10. Dropping old skills, developing new skills
  11. Disruption in trust
  12. Impact on our cognitive development
  13. Role in historical narratives + trust + misinformation
  14. Impact on staff workload/training on job
  15. Risks to assessment - cheating
  16. Danger of partial understanding AI as a crutch
  17. NO IMPACT!

Guidelines for future projects on using AI for learning in education:

  1. Research informed practice
  2. Co-design with students/teachers + partners
  3. Authentic Assessment
  4. Ethical Proofing
  5. AI taxonomies
  6. digital poverty
  7. Focus on innovation equity
  8. Preserve the values of education and its expertise
  9. Custom small LLMs for customized content exploration
  10. Include nudges to help people be better/happier/healthier
  11. AI as Co-Teacher + Blended Learning + Flippers
  12. AI Tutor for AI National Network of Hub AI Play fps, Research Financial, Pedagogy for all
  13. Accountability Buddy
  14. Project & support building custom kits / APIs for use cases

Analysis and Conclusion:

The sticky notes reveal a comprehensive exploration of AI's role in education, covering guidelines for implementation, necessary skills, and potential impacts. Here's an analysis of the key themes:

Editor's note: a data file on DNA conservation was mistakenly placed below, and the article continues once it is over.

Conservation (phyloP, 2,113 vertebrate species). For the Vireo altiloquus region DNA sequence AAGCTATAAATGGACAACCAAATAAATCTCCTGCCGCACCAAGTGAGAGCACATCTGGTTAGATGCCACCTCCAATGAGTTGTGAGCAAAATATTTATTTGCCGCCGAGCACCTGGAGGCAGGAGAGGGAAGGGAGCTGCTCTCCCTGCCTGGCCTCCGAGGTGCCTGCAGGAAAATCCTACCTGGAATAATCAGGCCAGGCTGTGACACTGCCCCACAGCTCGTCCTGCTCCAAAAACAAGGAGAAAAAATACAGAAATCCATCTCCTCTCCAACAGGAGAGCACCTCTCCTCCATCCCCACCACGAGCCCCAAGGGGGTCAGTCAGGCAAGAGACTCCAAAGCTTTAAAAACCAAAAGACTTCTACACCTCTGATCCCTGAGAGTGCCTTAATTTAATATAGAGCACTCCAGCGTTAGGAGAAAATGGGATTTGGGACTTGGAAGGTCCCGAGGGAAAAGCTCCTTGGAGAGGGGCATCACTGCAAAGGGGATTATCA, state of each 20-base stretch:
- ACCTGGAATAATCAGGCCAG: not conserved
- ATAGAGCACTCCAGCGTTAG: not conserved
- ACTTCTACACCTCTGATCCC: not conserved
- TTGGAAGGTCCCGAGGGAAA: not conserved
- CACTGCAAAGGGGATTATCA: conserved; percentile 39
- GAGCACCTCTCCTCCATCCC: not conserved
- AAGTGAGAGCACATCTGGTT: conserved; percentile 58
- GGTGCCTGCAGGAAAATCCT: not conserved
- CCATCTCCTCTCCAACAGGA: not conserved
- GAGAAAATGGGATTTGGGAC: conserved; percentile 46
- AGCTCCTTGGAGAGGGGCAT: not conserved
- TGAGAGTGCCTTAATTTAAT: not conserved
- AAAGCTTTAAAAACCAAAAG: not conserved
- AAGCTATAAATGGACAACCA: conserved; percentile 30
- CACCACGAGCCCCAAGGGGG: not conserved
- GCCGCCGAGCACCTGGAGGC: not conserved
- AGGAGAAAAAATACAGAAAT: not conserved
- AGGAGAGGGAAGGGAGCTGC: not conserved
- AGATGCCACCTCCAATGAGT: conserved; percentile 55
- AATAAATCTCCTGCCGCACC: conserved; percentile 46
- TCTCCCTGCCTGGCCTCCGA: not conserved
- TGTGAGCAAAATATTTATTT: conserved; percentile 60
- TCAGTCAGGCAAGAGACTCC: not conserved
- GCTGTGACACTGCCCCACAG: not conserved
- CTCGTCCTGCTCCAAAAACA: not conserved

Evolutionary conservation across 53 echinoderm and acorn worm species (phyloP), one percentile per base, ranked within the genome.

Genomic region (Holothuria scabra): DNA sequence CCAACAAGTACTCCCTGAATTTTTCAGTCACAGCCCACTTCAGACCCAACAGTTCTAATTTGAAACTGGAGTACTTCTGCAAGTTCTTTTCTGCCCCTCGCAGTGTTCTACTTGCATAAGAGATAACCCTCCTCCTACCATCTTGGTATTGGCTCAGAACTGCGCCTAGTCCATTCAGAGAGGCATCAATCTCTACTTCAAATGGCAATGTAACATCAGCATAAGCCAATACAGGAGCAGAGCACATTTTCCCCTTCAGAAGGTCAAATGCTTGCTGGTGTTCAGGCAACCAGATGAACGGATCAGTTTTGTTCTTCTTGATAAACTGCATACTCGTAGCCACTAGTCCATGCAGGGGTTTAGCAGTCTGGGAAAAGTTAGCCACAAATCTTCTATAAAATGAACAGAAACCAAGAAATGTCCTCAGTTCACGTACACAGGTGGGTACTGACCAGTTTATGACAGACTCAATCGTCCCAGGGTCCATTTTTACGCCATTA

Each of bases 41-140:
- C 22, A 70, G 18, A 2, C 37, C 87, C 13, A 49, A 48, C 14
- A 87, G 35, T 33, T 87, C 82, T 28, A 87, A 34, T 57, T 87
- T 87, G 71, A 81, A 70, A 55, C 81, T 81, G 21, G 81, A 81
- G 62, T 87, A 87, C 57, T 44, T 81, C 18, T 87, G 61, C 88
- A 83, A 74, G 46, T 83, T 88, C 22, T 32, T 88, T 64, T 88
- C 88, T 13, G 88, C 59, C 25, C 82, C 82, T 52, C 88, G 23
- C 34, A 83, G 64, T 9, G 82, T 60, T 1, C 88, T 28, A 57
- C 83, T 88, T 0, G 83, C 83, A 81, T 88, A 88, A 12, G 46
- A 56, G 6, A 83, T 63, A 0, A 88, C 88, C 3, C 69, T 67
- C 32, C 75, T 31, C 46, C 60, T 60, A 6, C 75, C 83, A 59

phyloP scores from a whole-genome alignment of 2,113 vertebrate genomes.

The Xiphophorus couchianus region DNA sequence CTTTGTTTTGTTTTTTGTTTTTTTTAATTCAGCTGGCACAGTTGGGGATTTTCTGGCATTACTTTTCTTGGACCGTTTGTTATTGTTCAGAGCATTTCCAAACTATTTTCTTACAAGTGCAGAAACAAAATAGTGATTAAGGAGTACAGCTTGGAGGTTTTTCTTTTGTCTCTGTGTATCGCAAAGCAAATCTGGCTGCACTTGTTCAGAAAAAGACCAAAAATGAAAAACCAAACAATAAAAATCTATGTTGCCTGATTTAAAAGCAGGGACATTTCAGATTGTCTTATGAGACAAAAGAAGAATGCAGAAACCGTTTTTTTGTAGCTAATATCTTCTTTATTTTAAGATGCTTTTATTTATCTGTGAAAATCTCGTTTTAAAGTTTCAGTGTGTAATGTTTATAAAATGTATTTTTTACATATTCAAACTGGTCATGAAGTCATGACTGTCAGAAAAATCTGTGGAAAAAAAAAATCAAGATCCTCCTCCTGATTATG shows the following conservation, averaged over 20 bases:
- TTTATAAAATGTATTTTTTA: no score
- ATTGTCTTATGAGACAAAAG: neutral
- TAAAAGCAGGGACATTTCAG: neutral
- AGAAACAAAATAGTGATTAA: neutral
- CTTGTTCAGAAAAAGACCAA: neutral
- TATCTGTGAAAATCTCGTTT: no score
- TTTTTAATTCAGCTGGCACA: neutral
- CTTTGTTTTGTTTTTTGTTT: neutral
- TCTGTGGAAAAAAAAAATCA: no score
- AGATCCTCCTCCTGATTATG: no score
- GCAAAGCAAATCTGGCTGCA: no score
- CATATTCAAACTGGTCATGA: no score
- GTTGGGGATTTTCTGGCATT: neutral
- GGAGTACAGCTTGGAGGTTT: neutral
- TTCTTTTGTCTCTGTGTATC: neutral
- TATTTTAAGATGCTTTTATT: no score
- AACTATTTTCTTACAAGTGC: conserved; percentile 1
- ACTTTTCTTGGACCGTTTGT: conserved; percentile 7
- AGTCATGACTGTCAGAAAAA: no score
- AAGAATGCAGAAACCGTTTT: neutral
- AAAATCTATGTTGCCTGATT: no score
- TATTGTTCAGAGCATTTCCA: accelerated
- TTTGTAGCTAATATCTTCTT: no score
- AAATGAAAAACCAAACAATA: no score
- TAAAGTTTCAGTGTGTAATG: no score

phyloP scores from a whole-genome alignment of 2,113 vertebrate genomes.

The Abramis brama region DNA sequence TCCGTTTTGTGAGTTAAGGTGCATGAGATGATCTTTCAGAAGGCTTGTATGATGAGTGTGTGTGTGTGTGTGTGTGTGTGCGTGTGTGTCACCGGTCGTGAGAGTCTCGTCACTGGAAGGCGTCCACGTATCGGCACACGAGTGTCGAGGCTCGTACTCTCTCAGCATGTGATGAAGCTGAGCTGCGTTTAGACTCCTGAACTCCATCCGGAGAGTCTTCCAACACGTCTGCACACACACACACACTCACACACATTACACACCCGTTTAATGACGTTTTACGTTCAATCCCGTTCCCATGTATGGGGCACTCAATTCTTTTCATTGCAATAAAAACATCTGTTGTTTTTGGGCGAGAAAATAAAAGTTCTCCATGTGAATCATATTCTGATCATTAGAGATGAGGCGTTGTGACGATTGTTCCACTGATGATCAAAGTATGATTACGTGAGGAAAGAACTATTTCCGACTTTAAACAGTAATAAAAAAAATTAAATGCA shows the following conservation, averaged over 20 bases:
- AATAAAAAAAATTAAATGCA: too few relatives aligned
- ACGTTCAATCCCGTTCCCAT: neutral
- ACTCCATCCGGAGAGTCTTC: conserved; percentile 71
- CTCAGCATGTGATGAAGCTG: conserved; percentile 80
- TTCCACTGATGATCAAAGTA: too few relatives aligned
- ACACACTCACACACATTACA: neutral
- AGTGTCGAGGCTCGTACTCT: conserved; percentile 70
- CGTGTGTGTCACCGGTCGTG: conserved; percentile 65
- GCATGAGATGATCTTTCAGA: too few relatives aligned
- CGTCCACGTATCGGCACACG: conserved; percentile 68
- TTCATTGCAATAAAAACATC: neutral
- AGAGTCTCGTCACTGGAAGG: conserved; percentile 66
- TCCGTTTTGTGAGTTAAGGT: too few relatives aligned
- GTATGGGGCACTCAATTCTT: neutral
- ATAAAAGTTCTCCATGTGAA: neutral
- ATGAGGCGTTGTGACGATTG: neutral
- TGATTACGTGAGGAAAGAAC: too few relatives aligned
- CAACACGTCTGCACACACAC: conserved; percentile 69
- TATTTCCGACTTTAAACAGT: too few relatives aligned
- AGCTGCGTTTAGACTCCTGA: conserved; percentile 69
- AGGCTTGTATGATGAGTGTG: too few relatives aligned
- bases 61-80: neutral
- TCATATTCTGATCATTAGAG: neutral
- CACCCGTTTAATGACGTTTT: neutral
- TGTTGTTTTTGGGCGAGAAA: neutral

1. Ethical Considerations: There's a strong emphasis on ethical implementation, including "Ethical Proofing" and preserving educational values. This suggests a cautious approach to AI adoption.
  2. Skill Development: Both educators and students need to develop new skills, such as prompt design, critical analysis of AI outputs, and understanding AI's capabilities and limitations.
  3. Personalization and Collaboration: AI is seen as a tool for personalizing learning experiences and fostering collaborative initiatives.
  4. Pedagogical Shifts: The notes indicate that AI may lead to changes in teaching methods, assessment practices, and the overall educational paradigm.
  5. Equity and Accessibility: There's concern about digital poverty and ensuring equitable access to AI-enhanced education.
  6. Potential Risks: Some notes highlight risks such as over-reliance on AI, impacts on trust, and potential for cheating.
  7. Workforce Implications: AI's impact extends beyond the classroom, potentially affecting job qualifications and workforce skills.

Conclusion: The overall sentiment towards AI in education is cautiously optimistic. While there's excitement about AI's potential to enhance learning experiences and personalize education, there's also a clear recognition of the challenges and risks involved. The focus is on responsible implementation, emphasizing the need for ethical guidelines, skill development, and maintaining human-centric values in education. The diverse perspectives represented in these notes suggest that the integration of AI in education will require careful planning, continuous assessment, and adaptability to ensure it benefits all stakeholders while mitigating potential drawbacks.